Selma’s David Oyelowo Inspired by Dr. King’s Legacy


On the eve of a scheduled telephone interview with David Oyelowo (pronounced Oh-yellow-oh), star of “Selma” – the acclaimed Ava Duvernay directed feature film, I pondered what could be made of the few precious minutes we would have to talk about his quintessential portrayal of Dr. Martin Luther King Jr., the revered Civil Rights icon slain for confronting matters of injustice in 1968.

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As a product of the Civil Rights Movement – shaped by the challenges of segregation, denied access, racial slurs, taunts, intentional hatred, white privilege and self-proclaimed entitlement – I was made to believe that a change would surely come through faith, perseverance, accomplishment, and forgiveness.


Much like the era of the 1960s, the soldiers for justice and equality are multicultural, multigenerational and multi-equipped with passion, providence and purpose. Their outcries are echoes of the past and appeals for the future.


Art does imitate life but reality looms larger.


Oyelowo, Image Award winner (The Butler) and Golden Globe nominee, became Martin Luther King Jr. in “Selma.” His transformation, a silhouette of one man deemed king among common men, agitator to malevolent men and spiritual barometer of a presidential man, made to concede his moral consciousness.


Sandra Varner: How did you absorb the weight, the honor of portraying Dr. Martin Luther King Jr. and the responsibility of telling his story on film?


David Oyelowo: “My admiration of him before this project was immense, of course, but in preparation for this film role, having to seek for the man, husband, father, friend, what we know about him in terms of his oratory…a man who felt fear and did it [led the Civil Rights Movement] anyway.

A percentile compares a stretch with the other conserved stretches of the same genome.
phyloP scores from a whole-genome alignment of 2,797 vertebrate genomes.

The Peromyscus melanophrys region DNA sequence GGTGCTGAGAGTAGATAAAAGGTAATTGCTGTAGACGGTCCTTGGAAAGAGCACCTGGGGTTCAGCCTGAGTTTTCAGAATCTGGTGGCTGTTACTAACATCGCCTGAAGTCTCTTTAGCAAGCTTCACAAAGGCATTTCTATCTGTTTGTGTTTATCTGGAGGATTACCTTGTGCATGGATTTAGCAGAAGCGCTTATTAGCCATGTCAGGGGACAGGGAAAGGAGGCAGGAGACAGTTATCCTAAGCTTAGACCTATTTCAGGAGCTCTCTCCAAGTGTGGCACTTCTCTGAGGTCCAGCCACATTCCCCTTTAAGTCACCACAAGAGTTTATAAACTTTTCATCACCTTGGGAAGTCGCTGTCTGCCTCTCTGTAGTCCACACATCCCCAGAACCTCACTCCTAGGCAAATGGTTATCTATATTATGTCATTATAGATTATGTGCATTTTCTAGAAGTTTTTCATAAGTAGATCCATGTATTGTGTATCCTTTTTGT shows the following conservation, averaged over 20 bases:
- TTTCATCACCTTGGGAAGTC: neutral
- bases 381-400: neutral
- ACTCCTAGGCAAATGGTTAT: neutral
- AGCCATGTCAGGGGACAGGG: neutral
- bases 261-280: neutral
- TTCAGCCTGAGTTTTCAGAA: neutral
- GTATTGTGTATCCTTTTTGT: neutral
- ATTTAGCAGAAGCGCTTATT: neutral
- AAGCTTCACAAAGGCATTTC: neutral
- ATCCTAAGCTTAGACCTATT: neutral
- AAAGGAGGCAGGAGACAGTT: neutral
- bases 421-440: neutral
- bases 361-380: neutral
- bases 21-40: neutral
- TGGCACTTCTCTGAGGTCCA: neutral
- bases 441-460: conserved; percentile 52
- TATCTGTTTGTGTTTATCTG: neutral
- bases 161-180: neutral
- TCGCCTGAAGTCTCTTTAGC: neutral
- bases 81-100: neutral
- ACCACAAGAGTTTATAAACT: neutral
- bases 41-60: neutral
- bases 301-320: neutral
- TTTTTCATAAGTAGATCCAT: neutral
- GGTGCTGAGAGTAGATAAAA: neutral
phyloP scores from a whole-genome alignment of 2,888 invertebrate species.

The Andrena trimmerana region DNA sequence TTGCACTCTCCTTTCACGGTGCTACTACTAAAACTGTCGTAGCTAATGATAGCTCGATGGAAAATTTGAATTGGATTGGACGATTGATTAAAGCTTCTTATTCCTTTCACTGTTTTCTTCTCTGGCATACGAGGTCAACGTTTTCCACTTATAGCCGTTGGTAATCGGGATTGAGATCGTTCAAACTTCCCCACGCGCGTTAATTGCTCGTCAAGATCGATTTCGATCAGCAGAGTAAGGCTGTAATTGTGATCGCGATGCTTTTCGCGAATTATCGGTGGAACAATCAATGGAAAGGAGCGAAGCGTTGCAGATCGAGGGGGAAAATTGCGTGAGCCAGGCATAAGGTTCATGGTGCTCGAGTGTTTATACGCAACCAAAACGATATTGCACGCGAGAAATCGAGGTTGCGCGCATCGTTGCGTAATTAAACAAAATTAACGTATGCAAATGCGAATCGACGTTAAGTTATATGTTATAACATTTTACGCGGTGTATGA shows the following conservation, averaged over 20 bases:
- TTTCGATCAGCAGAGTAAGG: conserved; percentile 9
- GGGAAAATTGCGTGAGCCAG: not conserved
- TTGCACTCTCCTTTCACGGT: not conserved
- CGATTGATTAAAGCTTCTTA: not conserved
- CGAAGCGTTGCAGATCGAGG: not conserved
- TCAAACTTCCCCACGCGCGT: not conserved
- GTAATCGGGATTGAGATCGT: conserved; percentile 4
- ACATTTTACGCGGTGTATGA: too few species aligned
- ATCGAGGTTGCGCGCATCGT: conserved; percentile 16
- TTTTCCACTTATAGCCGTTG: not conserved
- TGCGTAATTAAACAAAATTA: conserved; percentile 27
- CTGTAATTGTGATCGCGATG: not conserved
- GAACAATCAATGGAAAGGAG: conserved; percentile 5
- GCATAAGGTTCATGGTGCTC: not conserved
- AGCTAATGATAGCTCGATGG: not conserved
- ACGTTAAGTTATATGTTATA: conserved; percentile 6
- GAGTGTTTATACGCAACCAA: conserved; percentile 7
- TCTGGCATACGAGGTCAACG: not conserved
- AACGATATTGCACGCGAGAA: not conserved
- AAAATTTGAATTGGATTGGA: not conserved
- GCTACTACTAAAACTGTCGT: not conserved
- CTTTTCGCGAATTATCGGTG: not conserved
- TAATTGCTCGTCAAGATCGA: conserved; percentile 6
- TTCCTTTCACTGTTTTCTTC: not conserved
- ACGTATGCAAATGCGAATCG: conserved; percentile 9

“Now, on the other side of portraying him, my admiration has gone through the roof.


“Reflecting Dr. King at the timeline of this film, he was two years younger than I am currently; he was 36, I am 38. I can tell you, hand on heart, if I had had 10 years of my life held in the balance fighting for justice, being away from my family, having my every move scrutinized; I don’t know that I could have done it or would have done it. I can, however, relate to him as a husband and father with young children.


“We are now at a time in history when protests are rife again; racial injustice is making itself very clear, amplified again. Similar to the protests in Selma, Alabama, the injustices are racial but also inhuman toward all people. Dr. King advocated on behalf of all people.


“Today’s injustices are an American problem. The power of the image of all people protesting, not just hearing about it, but seeing it, changes the dialogue. I am encouraged by older people involved, younger people involved and all people coming together. The big question that I have for us as a country is, what are our demands?

“Are we articulating demands in a way that we can continue to rally behind so the effort does not dissipate? Dr. King asked for federal intervention and protection. Today, we need police reform.”


SV: There is equally a measure of courage needed and risk assumed when one attempts revisionist history.


Oyelowo: “Yes, I think there is also a divine element involved. I felt God directed me to do this project. I was contacted about it in 2007; then I went on a journey doing other films that taught me–as a foreigner–what it was like to be a Black person in this country for the last 150 years.


“Playing a soldier in “Lincoln” during the period of 1865, I played a Black fighter pilot in “Red Tails,” I played the son of a butler in “The Butler,” I played a preacher in “The Help.” All of the roles were demonstrative in helping me get to this point in my career and I can tell you that I didn’t go after all of these roles, they came to me.


“I have been given the opportunity to do what I love as an actor. If by chance we can see ourselves in the legacy of Dr. King, it will bear out that we all have greatness within us.”


We salute Ava Duvernay, David Oyelowo, Oprah Winfrey and countless others who fought to bring “Selma” to the big screen, in theaters Jan. 9. The gift of this film is proof that the dream is still alive, the promise still intact, our prayers are being answered, and the movement continues to gain momentum.


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